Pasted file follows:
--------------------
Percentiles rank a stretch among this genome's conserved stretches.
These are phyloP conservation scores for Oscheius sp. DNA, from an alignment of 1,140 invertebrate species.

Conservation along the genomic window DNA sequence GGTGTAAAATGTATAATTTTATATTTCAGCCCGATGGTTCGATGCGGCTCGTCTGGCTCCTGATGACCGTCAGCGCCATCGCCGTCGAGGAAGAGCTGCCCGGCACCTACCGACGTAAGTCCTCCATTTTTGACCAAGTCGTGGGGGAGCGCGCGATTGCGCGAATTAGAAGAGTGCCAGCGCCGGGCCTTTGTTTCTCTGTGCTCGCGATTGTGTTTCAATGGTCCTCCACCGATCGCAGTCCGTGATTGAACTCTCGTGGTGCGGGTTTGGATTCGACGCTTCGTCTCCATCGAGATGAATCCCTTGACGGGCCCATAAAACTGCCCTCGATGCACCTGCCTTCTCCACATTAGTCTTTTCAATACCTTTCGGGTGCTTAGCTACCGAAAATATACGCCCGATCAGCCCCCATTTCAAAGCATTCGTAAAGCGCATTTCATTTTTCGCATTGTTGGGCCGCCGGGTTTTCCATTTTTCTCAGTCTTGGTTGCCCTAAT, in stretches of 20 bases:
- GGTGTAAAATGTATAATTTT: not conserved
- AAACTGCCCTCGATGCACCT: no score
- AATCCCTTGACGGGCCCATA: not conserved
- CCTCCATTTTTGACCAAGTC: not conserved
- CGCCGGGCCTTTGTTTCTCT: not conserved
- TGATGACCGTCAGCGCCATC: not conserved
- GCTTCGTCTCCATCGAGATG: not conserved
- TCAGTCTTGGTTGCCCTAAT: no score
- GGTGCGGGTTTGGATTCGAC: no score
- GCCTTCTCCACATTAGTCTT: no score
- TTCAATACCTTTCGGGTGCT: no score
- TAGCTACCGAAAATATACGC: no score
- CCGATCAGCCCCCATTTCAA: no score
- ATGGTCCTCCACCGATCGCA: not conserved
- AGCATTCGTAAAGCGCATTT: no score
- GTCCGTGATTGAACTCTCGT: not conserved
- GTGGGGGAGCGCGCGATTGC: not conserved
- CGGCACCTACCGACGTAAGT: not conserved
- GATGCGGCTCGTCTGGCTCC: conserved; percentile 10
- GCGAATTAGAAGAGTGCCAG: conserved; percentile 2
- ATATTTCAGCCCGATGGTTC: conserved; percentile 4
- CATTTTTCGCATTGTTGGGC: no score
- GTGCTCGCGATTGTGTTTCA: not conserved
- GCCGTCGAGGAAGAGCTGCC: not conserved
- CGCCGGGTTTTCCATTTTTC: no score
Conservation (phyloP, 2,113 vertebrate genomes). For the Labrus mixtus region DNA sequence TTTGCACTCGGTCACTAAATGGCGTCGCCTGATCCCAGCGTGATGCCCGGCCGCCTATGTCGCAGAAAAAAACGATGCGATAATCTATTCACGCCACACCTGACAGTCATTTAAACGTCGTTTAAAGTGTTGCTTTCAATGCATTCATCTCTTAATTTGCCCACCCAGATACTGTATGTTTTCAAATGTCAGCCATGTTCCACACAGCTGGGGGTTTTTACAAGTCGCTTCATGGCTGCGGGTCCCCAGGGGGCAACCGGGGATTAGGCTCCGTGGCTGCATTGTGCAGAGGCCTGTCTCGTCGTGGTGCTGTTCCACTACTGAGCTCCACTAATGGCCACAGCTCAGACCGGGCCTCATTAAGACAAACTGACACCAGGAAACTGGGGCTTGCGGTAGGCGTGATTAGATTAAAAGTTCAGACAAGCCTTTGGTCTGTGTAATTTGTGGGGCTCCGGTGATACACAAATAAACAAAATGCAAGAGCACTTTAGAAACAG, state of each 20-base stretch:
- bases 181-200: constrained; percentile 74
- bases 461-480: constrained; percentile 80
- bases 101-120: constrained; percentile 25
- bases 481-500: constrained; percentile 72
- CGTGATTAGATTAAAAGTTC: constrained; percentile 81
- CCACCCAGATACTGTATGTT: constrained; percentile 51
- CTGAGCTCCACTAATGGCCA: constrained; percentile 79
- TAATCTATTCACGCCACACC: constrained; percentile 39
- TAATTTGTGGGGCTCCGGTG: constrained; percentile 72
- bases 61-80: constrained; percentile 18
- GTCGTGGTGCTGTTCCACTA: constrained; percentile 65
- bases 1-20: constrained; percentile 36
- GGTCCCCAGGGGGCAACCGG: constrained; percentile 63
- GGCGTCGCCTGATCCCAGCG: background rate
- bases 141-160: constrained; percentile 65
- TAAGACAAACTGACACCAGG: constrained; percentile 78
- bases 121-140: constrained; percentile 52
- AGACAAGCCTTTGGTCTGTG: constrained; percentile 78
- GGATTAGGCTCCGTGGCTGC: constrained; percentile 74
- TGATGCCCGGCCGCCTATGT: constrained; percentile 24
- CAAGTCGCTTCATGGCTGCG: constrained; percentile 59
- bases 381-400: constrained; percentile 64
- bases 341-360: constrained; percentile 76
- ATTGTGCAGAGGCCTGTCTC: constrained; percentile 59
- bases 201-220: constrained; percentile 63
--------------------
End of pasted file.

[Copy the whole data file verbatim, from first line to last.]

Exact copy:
Percentiles rank a stretch among this genome's conserved stretches.
These are phyloP conservation scores for Oscheius sp. DNA, from an alignment of 1,140 invertebrate species.

Conservation along the genomic window DNA sequence GGTGTAAAATGTATAATTTTATATTTCAGCCCGATGGTTCGATGCGGCTCGTCTGGCTCCTGATGACCGTCAGCGCCATCGCCGTCGAGGAAGAGCTGCCCGGCACCTACCGACGTAAGTCCTCCATTTTTGACCAAGTCGTGGGGGAGCGCGCGATTGCGCGAATTAGAAGAGTGCCAGCGCCGGGCCTTTGTTTCTCTGTGCTCGCGATTGTGTTTCAATGGTCCTCCACCGATCGCAGTCCGTGATTGAACTCTCGTGGTGCGGGTTTGGATTCGACGCTTCGTCTCCATCGAGATGAATCCCTTGACGGGCCCATAAAACTGCCCTCGATGCACCTGCCTTCTCCACATTAGTCTTTTCAATACCTTTCGGGTGCTTAGCTACCGAAAATATACGCCCGATCAGCCCCCATTTCAAAGCATTCGTAAAGCGCATTTCATTTTTCGCATTGTTGGGCCGCCGGGTTTTCCATTTTTCTCAGTCTTGGTTGCCCTAAT, in stretches of 20 bases:
- GGTGTAAAATGTATAATTTT: not conserved
- AAACTGCCCTCGATGCACCT: no score
- AATCCCTTGACGGGCCCATA: not conserved
- CCTCCATTTTTGACCAAGTC: not conserved
- CGCCGGGCCTTTGTTTCTCT: not conserved
- TGATGACCGTCAGCGCCATC: not conserved
- GCTTCGTCTCCATCGAGATG: not conserved
- TCAGTCTTGGTTGCCCTAAT: no score
- GGTGCGGGTTTGGATTCGAC: no score
- GCCTTCTCCACATTAGTCTT: no score
- TTCAATACCTTTCGGGTGCT: no score
- TAGCTACCGAAAATATACGC: no score
- CCGATCAGCCCCCATTTCAA: no score
- ATGGTCCTCCACCGATCGCA: not conserved
- AGCATTCGTAAAGCGCATTT: no score
- GTCCGTGATTGAACTCTCGT: not conserved
- GTGGGGGAGCGCGCGATTGC: not conserved
- CGGCACCTACCGACGTAAGT: not conserved
- GATGCGGCTCGTCTGGCTCC: conserved; percentile 10
- GCGAATTAGAAGAGTGCCAG: conserved; percentile 2
- ATATTTCAGCCCGATGGTTC: conserved; percentile 4
- CATTTTTCGCATTGTTGGGC: no score
- GTGCTCGCGATTGTGTTTCA: not conserved
- GCCGTCGAGGAAGAGCTGCC: not conserved
- CGCCGGGTTTTCCATTTTTC: no score
Conservation (phyloP, 2,113 vertebrate genomes). For the Labrus mixtus region DNA sequence TTTGCACTCGGTCACTAAATGGCGTCGCCTGATCCCAGCGTGATGCCCGGCCGCCTATGTCGCAGAAAAAAACGATGCGATAATCTATTCACGCCACACCTGACAGTCATTTAAACGTCGTTTAAAGTGTTGCTTTCAATGCATTCATCTCTTAATTTGCCCACCCAGATACTGTATGTTTTCAAATGTCAGCCATGTTCCACACAGCTGGGGGTTTTTACAAGTCGCTTCATGGCTGCGGGTCCCCAGGGGGCAACCGGGGATTAGGCTCCGTGGCTGCATTGTGCAGAGGCCTGTCTCGTCGTGGTGCTGTTCCACTACTGAGCTCCACTAATGGCCACAGCTCAGACCGGGCCTCATTAAGACAAACTGACACCAGGAAACTGGGGCTTGCGGTAGGCGTGATTAGATTAAAAGTTCAGACAAGCCTTTGGTCTGTGTAATTTGTGGGGCTCCGGTGATACACAAATAAACAAAATGCAAGAGCACTTTAGAAACAG, state of each 20-base stretch:
- bases 181-200: constrained; percentile 74
- bases 461-480: constrained; percentile 80
- bases 101-120: constrained; percentile 25
- bases 481-500: constrained; percentile 72
- CGTGATTAGATTAAAAGTTC: constrained; percentile 81
- CCACCCAGATACTGTATGTT: constrained; percentile 51
- CTGAGCTCCACTAATGGCCA: constrained; percentile 79
- TAATCTATTCACGCCACACC: constrained; percentile 39
- TAATTTGTGGGGCTCCGGTG: constrained; percentile 72
- bases 61-80: constrained; percentile 18
- GTCGTGGTGCTGTTCCACTA: constrained; percentile 65
- bases 1-20: constrained; percentile 36
- GGTCCCCAGGGGGCAACCGG: constrained; percentile 63
- GGCGTCGCCTGATCCCAGCG: background rate
- bases 141-160: constrained; percentile 65
- TAAGACAAACTGACACCAGG: constrained; percentile 78
- bases 121-140: constrained; percentile 52
- AGACAAGCCTTTGGTCTGTG: constrained; percentile 78
- GGATTAGGCTCCGTGGCTGC: constrained; percentile 74
- TGATGCCCGGCCGCCTATGT: constrained; percentile 24
- CAAGTCGCTTCATGGCTGCG: constrained; percentile 59
- bases 381-400: constrained; percentile 64
- bases 341-360: constrained; percentile 76
- ATTGTGCAGAGGCCTGTCTC: constrained; percentile 59
- bases 201-220: constrained; percentile 63